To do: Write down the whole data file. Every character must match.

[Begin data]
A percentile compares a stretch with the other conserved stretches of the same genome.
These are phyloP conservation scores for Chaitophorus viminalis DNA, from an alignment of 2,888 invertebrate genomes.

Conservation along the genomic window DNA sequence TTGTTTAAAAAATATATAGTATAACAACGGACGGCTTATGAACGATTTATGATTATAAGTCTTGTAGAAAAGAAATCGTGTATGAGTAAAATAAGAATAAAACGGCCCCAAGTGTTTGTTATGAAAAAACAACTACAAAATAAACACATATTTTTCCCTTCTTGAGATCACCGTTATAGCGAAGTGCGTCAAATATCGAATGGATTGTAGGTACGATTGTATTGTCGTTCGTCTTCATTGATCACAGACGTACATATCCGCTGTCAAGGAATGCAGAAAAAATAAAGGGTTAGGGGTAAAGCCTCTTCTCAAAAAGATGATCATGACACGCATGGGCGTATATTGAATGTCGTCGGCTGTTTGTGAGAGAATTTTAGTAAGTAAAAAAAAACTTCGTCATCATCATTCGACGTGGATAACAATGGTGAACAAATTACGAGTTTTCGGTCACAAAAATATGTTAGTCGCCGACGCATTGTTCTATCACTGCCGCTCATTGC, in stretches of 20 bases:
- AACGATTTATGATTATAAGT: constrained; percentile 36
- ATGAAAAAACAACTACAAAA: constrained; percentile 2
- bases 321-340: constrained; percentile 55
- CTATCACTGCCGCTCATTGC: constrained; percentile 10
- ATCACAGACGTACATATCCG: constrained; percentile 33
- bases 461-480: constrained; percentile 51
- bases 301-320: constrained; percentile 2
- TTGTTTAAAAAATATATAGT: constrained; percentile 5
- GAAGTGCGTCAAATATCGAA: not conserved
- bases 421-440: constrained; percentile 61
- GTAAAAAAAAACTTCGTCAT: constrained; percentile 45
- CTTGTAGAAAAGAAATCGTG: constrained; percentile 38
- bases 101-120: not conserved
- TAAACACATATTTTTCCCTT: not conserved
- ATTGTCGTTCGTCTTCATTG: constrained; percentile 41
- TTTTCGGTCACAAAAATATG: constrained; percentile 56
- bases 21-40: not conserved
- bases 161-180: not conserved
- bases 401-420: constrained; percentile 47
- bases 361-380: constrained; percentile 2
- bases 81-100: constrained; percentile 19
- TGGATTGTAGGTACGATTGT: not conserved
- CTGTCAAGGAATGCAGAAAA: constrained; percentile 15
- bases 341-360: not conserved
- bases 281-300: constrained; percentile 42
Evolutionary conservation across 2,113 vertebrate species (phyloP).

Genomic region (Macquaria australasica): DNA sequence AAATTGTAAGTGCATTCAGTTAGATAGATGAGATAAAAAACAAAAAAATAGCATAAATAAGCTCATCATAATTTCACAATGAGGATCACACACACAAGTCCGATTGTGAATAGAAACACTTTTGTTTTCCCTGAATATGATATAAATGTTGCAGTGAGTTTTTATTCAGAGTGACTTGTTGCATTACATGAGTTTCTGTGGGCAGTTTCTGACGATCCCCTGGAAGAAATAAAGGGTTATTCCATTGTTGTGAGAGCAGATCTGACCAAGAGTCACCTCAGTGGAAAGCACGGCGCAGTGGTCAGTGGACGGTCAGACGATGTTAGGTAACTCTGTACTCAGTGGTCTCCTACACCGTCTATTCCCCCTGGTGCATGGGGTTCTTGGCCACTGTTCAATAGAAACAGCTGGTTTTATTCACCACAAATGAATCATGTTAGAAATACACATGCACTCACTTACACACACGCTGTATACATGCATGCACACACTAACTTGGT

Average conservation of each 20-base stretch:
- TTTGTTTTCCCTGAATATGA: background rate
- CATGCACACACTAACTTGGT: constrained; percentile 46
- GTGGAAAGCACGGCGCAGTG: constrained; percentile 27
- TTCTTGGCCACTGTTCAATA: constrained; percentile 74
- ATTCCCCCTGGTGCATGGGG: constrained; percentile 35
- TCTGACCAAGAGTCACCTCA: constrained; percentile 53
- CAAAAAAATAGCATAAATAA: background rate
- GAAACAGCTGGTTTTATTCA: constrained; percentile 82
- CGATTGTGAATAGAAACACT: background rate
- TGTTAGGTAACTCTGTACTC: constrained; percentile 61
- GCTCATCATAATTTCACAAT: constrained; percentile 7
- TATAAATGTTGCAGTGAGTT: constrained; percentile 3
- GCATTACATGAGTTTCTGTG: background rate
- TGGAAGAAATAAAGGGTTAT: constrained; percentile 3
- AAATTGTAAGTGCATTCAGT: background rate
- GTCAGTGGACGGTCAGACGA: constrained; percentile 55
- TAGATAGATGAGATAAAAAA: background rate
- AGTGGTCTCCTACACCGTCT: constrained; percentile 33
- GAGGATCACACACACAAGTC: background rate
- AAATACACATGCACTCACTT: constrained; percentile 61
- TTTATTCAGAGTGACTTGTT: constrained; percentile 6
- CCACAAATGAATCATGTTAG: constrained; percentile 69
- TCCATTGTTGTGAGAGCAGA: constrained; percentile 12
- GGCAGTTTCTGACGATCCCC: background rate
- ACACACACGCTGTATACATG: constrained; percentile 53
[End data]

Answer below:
A percentile compares a stretch with the other conserved stretches of the same genome.
These are phyloP conservation scores for Chaitophorus viminalis DNA, from an alignment of 2,888 invertebrate genomes.

Conservation along the genomic window DNA sequence TTGTTTAAAAAATATATAGTATAACAACGGACGGCTTATGAACGATTTATGATTATAAGTCTTGTAGAAAAGAAATCGTGTATGAGTAAAATAAGAATAAAACGGCCCCAAGTGTTTGTTATGAAAAAACAACTACAAAATAAACACATATTTTTCCCTTCTTGAGATCACCGTTATAGCGAAGTGCGTCAAATATCGAATGGATTGTAGGTACGATTGTATTGTCGTTCGTCTTCATTGATCACAGACGTACATATCCGCTGTCAAGGAATGCAGAAAAAATAAAGGGTTAGGGGTAAAGCCTCTTCTCAAAAAGATGATCATGACACGCATGGGCGTATATTGAATGTCGTCGGCTGTTTGTGAGAGAATTTTAGTAAGTAAAAAAAAACTTCGTCATCATCATTCGACGTGGATAACAATGGTGAACAAATTACGAGTTTTCGGTCACAAAAATATGTTAGTCGCCGACGCATTGTTCTATCACTGCCGCTCATTGC, in stretches of 20 bases:
- AACGATTTATGATTATAAGT: constrained; percentile 36
- ATGAAAAAACAACTACAAAA: constrained; percentile 2
- bases 321-340: constrained; percentile 55
- CTATCACTGCCGCTCATTGC: constrained; percentile 10
- ATCACAGACGTACATATCCG: constrained; percentile 33
- bases 461-480: constrained; percentile 51
- bases 301-320: constrained; percentile 2
- TTGTTTAAAAAATATATAGT: constrained; percentile 5
- GAAGTGCGTCAAATATCGAA: not conserved
- bases 421-440: constrained; percentile 61
- GTAAAAAAAAACTTCGTCAT: constrained; percentile 45
- CTTGTAGAAAAGAAATCGTG: constrained; percentile 38
- bases 101-120: not conserved
- TAAACACATATTTTTCCCTT: not conserved
- ATTGTCGTTCGTCTTCATTG: constrained; percentile 41
- TTTTCGGTCACAAAAATATG: constrained; percentile 56
- bases 21-40: not conserved
- bases 161-180: not conserved
- bases 401-420: constrained; percentile 47
- bases 361-380: constrained; percentile 2
- bases 81-100: constrained; percentile 19
- TGGATTGTAGGTACGATTGT: not conserved
- CTGTCAAGGAATGCAGAAAA: constrained; percentile 15
- bases 341-360: not conserved
- bases 281-300: constrained; percentile 42
Evolutionary conservation across 2,113 vertebrate species (phyloP).

Genomic region (Macquaria australasica): DNA sequence AAATTGTAAGTGCATTCAGTTAGATAGATGAGATAAAAAACAAAAAAATAGCATAAATAAGCTCATCATAATTTCACAATGAGGATCACACACACAAGTCCGATTGTGAATAGAAACACTTTTGTTTTCCCTGAATATGATATAAATGTTGCAGTGAGTTTTTATTCAGAGTGACTTGTTGCATTACATGAGTTTCTGTGGGCAGTTTCTGACGATCCCCTGGAAGAAATAAAGGGTTATTCCATTGTTGTGAGAGCAGATCTGACCAAGAGTCACCTCAGTGGAAAGCACGGCGCAGTGGTCAGTGGACGGTCAGACGATGTTAGGTAACTCTGTACTCAGTGGTCTCCTACACCGTCTATTCCCCCTGGTGCATGGGGTTCTTGGCCACTGTTCAATAGAAACAGCTGGTTTTATTCACCACAAATGAATCATGTTAGAAATACACATGCACTCACTTACACACACGCTGTATACATGCATGCACACACTAACTTGGT

Average conservation of each 20-base stretch:
- TTTGTTTTCCCTGAATATGA: background rate
- CATGCACACACTAACTTGGT: constrained; percentile 46
- GTGGAAAGCACGGCGCAGTG: constrained; percentile 27
- TTCTTGGCCACTGTTCAATA: constrained; percentile 74
- ATTCCCCCTGGTGCATGGGG: constrained; percentile 35
- TCTGACCAAGAGTCACCTCA: constrained; percentile 53
- CAAAAAAATAGCATAAATAA: background rate
- GAAACAGCTGGTTTTATTCA: constrained; percentile 82
- CGATTGTGAATAGAAACACT: background rate
- TGTTAGGTAACTCTGTACTC: constrained; percentile 61
- GCTCATCATAATTTCACAAT: constrained; percentile 7
- TATAAATGTTGCAGTGAGTT: constrained; percentile 3
- GCATTACATGAGTTTCTGTG: background rate
- TGGAAGAAATAAAGGGTTAT: constrained; percentile 3
- AAATTGTAAGTGCATTCAGT: background rate
- GTCAGTGGACGGTCAGACGA: constrained; percentile 55
- TAGATAGATGAGATAAAAAA: background rate
- AGTGGTCTCCTACACCGTCT: constrained; percentile 33
- GAGGATCACACACACAAGTC: background rate
- AAATACACATGCACTCACTT: constrained; percentile 61
- TTTATTCAGAGTGACTTGTT: constrained; percentile 6
- CCACAAATGAATCATGTTAG: constrained; percentile 69
- TCCATTGTTGTGAGAGCAGA: constrained; percentile 12
- GGCAGTTTCTGACGATCCCC: background rate
- ACACACACGCTGTATACATG: constrained; percentile 53